Now that the leads are in place, this thing needs a story. No matter the movie, it usually involves some mom-and-pop operation that a corporate behemoth wants to put out of business. It could be a Christmas cookie company that’s being sold and moved to Buffalo, a toy store in danger of shutting down, a department store that will close if its window displays aren’t amazing, a Christmas tree lot whose rent has been jacked up, or a ski lodge that wants to maintain its very Christmassy feel. There are even two different movies — Christmas Land and Moonlight & Mistletoe — about holiday theme parks going out of business. Our lead actress is often the agent of change who revitalizes the business, either by providing some essential skill or convincing her evil employers that Christmas is better than consumerism.
A dead spouse
The lead needs to fall in love, but she also needs to have a child or two because kids love Christmas and everyone roots for a single mother. How do you make a character single, sad, and with kids? Dead spouse. Sometimes she doesn’t even need kids, like in The Christmas Ornament, where a young widow tries to find love again. The formula also works for men: After his wife dies, James Van Der Beek learns to love his kids’ teacher in Debbie Macomber’s Mrs. Miracle. Any time you see a single parent in a one of these movies, just wait to find out how the other parent bit it. It’s always sad.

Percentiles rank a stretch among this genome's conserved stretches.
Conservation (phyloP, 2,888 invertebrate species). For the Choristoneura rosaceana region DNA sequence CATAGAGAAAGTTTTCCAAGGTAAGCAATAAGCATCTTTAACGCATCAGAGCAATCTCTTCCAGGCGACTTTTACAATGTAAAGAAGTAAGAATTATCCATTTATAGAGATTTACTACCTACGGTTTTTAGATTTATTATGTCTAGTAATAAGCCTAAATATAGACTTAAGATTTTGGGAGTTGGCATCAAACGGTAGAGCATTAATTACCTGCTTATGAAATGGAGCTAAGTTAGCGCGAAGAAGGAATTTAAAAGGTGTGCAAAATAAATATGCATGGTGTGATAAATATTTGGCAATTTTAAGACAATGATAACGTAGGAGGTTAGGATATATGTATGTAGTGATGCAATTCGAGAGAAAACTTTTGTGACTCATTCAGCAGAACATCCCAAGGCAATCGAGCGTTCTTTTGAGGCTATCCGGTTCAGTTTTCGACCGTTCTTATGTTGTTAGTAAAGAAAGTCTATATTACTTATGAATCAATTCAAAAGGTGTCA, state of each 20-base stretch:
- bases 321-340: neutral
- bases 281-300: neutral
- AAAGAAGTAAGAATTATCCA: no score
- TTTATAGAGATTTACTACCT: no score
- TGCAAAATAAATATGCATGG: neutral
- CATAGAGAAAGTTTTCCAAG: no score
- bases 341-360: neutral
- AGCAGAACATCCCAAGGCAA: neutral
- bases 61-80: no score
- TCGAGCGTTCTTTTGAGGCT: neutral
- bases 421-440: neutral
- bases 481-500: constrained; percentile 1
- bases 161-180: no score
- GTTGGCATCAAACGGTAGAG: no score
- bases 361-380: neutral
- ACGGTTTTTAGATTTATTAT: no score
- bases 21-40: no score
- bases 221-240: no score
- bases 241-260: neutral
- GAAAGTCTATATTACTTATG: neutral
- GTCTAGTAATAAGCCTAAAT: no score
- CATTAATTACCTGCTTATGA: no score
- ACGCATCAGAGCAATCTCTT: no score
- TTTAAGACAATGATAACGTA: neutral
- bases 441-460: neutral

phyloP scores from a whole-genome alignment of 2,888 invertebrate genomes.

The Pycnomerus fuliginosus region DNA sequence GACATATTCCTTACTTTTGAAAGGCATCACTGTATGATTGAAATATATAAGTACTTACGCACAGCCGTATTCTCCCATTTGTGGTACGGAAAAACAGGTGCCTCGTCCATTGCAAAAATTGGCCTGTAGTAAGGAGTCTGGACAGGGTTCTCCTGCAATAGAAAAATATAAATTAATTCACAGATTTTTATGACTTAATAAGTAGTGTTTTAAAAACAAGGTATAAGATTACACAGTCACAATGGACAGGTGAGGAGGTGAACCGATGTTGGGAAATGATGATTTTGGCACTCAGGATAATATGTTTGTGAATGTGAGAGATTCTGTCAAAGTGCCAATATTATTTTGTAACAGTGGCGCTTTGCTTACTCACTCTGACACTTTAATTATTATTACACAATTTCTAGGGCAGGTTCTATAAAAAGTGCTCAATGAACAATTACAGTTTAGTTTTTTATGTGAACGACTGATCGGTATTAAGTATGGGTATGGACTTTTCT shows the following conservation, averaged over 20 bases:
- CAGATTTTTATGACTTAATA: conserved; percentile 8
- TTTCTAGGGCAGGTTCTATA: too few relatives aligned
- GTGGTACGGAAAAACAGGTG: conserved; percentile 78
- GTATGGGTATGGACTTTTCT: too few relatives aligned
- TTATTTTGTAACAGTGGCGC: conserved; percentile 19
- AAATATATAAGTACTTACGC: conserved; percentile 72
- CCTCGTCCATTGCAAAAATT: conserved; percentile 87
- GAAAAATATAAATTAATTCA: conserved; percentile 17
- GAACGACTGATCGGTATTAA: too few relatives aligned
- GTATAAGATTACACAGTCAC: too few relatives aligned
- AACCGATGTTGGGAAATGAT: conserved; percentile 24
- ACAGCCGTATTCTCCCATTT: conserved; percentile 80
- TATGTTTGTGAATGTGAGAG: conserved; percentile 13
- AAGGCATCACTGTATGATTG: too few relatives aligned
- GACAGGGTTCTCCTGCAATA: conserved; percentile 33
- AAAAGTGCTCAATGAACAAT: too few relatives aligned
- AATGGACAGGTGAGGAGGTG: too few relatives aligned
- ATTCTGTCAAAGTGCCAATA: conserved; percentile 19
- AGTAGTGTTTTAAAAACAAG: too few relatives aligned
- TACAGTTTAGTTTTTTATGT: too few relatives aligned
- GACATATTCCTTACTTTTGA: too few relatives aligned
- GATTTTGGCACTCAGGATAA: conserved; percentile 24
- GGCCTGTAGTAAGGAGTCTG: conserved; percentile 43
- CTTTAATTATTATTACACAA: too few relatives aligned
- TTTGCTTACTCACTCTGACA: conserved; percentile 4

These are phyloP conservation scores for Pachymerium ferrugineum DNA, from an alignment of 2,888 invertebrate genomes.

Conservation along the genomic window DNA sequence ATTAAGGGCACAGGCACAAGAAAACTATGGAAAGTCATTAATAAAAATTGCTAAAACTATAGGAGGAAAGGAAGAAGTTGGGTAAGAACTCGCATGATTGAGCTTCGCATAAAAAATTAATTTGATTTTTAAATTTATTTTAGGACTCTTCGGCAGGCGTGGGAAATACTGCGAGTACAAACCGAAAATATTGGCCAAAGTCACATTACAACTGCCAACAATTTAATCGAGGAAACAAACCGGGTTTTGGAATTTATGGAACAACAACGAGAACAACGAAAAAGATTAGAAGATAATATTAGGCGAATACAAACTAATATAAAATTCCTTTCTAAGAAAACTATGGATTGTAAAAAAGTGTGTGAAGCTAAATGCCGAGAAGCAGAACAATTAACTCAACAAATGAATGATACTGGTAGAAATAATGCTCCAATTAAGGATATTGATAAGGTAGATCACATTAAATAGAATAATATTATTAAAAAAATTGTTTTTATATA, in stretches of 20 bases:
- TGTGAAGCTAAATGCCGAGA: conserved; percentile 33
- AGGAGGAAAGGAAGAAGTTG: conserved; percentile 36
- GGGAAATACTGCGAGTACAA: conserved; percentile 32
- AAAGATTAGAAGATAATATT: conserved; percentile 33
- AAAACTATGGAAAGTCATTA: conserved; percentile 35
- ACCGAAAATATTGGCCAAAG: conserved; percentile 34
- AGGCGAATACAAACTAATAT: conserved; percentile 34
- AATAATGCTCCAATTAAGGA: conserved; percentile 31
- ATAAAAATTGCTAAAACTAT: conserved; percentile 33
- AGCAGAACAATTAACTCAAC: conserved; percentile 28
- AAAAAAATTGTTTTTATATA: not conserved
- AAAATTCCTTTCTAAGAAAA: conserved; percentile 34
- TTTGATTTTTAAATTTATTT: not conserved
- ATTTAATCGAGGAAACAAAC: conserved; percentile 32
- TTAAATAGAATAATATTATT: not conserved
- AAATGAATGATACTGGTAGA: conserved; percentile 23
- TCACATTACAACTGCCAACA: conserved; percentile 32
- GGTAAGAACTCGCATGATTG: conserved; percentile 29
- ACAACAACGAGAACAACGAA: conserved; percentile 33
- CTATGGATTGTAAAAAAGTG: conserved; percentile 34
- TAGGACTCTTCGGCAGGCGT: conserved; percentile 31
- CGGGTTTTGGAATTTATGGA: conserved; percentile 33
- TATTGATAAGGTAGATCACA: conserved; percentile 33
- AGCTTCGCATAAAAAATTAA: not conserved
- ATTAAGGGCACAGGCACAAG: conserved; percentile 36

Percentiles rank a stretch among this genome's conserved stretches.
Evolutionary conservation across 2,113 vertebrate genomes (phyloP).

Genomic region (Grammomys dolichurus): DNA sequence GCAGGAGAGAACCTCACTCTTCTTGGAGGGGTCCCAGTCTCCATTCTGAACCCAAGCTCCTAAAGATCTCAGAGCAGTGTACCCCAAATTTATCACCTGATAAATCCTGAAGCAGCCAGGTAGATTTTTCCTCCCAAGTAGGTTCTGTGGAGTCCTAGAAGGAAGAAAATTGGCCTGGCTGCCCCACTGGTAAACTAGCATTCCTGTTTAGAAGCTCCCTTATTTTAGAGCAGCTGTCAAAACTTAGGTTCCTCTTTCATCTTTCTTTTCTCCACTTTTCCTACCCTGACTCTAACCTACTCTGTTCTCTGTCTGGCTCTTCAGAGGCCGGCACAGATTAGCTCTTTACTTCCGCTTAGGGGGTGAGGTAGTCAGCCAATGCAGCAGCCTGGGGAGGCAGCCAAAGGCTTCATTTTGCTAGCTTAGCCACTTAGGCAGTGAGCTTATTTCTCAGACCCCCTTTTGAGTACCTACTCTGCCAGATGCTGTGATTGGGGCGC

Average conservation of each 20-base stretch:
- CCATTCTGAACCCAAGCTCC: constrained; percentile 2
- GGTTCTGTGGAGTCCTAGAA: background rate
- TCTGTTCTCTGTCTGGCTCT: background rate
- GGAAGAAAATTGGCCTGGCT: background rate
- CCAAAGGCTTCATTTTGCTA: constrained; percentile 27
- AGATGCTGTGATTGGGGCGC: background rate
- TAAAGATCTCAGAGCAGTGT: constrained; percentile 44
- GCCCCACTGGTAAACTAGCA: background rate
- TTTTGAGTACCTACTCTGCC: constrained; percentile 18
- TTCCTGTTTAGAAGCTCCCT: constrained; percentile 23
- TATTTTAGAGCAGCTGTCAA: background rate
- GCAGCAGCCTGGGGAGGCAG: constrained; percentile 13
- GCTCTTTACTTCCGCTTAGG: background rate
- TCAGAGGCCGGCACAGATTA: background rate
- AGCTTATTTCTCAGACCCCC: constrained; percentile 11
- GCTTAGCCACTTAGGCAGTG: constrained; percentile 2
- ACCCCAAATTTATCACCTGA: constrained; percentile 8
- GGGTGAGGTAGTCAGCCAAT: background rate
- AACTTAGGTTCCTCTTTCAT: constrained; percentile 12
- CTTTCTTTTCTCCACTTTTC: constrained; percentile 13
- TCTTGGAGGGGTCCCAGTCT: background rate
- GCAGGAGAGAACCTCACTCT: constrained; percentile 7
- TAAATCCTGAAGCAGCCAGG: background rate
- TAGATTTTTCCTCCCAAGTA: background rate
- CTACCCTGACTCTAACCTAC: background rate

A supernatural element that changes everything
Sometimes it’s an elf that comes from the North Pole to lend magical Christmas cheer services, like in Northpole and its sequel, Northpole: Open for Christmas. Sometimes it’s a woman who is training to become a Christmas angel, like in A Heavenly Christmas. Sometimes Santa grants a wish and a woman who can no longer lie (I’m Not Ready for Christmas), finds the ability to stand up for herself (A Wish for Christmas), or wakes up to find she’s no longer married (A Dream of Christmas). It’s a grab bag, really.
The casting of a Hallmark movie gives a whole new meaning to the idea of “white Christmas.” Occasionally, one of the lead characters will have a black best friend, but it usually looks like a GOP congressman’s staff Christmas card.
Terrible babysitting skills
No Hallmark movie would be complete without a sledding or skating montage. What better way to fall in love than by tumbling to the ice together? Typically, the new couple will take a child to do some cold-weather activity, but then they’ll immediately forget about said child in lieu of flirting. Just look at Northpole, Christmas Cookies, and Annie Claus Is Coming to Town for proof that Hallmark couples are the world’s worst babysitters.
A personal family trauma
If you want to convince people that Christmas is awesome, you first need a character who hates Christmas. Ideally, that character will mourn a spouse who died around December 25, but there are plenty of other options. Expect to see people getting dumped just before gift giving, parents buying the farm during the holidays, or even a father chewing out his son over Christmas dinner for not joining the family business. Spoiler alert: That last one is what happens in A Wish for Christmas. Don’t worry, there’s still a happy ending after two hours (with commercials).
Straight people falling in love
It’s a Christmas miracle!